“The investment has to be very serious on both sides,” said Neha Dave, an adjunct economics professor and member of the bargaining team. Dave, who works full-time at Mills, teaching three to five classes per year, said the union contract should provide better security to adjuncts who have demonstrated their capabilities and commitment. “You want to go out of your way to make sure you retain them and that they are meaningful contributors,” she said. “We are really, really passionate and deeply belong to this place.”

A Mills spokesperson sent me a statement from DeCoudreaux that said: “Mills respected the rights of our adjunct faculty members to organize and form a union of their choosing.” It continued: “Mills has a strong policy against retaliation and we are saddened to hear that members of our community felt they had been subjected to conduct that they felt violated the National Labor Relations Act.”

DeCoudreaux acknowledged the labor charges filed against Mills in her statement, but argued that two are the “result of a misunderstanding regarding the application of campus policies.” She said the college would soon submit its position to the NLRB. “We hope to develop a good working relationship with SEIU,” she added.

The adjunct backlash is not unique to Mills. SEIU documented the ways in which college adjuncts suffer from a lack of job security and low wages in a report released in June. In 2012, 80 percent of faculty at private, nonprofit colleges and universities in the Bay Area were not on tenure tracks, according to the report. The study estimated that, given the regional median pay per course for adjuncts — $3,300 at the master’s level and $4,500 at the doctoral level — a typical adjunct would have to teach between 23 and 32 classes a year to afford rent and utilities for a two-bedroom apartment in the Bay Area.

Nationally, the report continued, the average pay per course of adjuncts is roughly $3,000, meaning eight courses per year would add up to annual earnings of just $24,000 — less than the proposed new minimum wage in Oakland for a full-time worker. What’s more, colleges have dramatically increased their dependence on adjuncts. While non-tenure track positions made up only 22 percent of faculty positions in the US in 1969, by 2009, they made up 66 percent of faculty, SEIU reported.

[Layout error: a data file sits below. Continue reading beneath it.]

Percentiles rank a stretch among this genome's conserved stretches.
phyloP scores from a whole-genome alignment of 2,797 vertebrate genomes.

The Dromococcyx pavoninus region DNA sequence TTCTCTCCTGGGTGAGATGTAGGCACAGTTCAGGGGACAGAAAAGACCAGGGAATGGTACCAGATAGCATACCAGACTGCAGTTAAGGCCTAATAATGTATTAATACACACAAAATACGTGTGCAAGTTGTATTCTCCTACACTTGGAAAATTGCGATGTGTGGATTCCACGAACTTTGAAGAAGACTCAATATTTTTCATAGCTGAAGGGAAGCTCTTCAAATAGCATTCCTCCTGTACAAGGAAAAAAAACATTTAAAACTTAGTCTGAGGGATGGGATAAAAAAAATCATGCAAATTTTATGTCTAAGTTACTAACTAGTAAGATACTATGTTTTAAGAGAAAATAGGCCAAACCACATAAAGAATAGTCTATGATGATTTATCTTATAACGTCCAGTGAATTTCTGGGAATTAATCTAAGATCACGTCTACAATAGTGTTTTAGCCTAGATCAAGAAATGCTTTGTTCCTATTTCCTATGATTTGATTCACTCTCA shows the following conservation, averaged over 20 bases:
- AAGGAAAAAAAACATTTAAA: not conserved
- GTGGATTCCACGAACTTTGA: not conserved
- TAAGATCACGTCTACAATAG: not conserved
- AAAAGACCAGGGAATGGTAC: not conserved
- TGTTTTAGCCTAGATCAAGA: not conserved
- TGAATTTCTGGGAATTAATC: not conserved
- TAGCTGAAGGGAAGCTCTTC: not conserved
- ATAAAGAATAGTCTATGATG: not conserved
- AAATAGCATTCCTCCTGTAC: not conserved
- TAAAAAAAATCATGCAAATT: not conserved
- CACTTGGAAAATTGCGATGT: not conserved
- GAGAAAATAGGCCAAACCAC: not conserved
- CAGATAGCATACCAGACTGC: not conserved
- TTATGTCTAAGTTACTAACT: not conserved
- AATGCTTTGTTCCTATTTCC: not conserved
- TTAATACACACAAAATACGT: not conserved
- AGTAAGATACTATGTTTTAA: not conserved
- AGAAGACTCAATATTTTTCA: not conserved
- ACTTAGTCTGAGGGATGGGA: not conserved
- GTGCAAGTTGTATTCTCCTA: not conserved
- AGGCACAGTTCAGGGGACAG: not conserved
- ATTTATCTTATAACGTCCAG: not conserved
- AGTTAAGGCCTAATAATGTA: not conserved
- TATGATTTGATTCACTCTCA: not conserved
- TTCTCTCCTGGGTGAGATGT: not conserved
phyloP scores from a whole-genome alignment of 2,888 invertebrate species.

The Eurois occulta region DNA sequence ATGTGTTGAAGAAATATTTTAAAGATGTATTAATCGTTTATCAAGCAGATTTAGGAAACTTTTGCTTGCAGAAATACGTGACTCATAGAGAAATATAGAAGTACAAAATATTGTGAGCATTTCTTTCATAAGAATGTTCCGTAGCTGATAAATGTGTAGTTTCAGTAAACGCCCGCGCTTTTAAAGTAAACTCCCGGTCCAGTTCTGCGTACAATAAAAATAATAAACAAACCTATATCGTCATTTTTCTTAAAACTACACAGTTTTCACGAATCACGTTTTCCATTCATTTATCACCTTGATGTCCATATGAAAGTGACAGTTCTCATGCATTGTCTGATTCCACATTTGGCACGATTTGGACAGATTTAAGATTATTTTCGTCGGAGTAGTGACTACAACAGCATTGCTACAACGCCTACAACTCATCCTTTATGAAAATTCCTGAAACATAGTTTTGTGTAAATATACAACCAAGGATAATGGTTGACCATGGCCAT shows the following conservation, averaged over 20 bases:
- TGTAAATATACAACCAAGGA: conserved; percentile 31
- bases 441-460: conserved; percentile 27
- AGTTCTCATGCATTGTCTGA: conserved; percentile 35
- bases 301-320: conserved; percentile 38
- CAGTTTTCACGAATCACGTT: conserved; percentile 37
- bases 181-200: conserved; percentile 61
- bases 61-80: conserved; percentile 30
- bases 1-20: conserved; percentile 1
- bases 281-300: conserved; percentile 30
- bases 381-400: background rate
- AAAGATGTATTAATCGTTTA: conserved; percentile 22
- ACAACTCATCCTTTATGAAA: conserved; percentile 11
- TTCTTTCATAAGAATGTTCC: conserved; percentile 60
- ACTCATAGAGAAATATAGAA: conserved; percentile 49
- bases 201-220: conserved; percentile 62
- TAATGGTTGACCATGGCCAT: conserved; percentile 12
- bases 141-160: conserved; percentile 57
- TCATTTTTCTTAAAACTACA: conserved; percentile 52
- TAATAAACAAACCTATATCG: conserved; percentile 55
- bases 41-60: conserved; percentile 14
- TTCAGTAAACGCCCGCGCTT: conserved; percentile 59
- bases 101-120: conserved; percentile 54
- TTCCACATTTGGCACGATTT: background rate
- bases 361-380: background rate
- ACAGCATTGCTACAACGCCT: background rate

“A lot of them are really trying to scrape together a living,” SEIU Local 1021 spokesperson Jennifer Smith-Camejo said of the adjuncts. The union’s study included anecdotal evidence of the hardships adjuncts face — professors who can’t afford healthcare, depend on their parents financially, struggle to pay their children’s college tuition, and more. “You are being paid a fraction of what your colleagues are making doing essentially the same work,” Smith-Camejo added.

SEIU released its report as part of its Adjunct Action Bay Area campaign, which is aimed at encouraging non-tenured faculty across the region to unionize. Two weeks after the Mills union vote, San Francisco Art Institute adjuncts voted to join the union, and last week SEIU filed for a union election for the California College of the Arts (which has campuses in Oakland and San Francisco). SEIU is currently in discussions with adjuncts at a number of additional Bay Area colleges.

“The idea is to organize as many adjunct faculty at as many colleges in the area as possible to drive up the standards,” Smith-Camejo said. “Adjunct faculty are just really fed up.”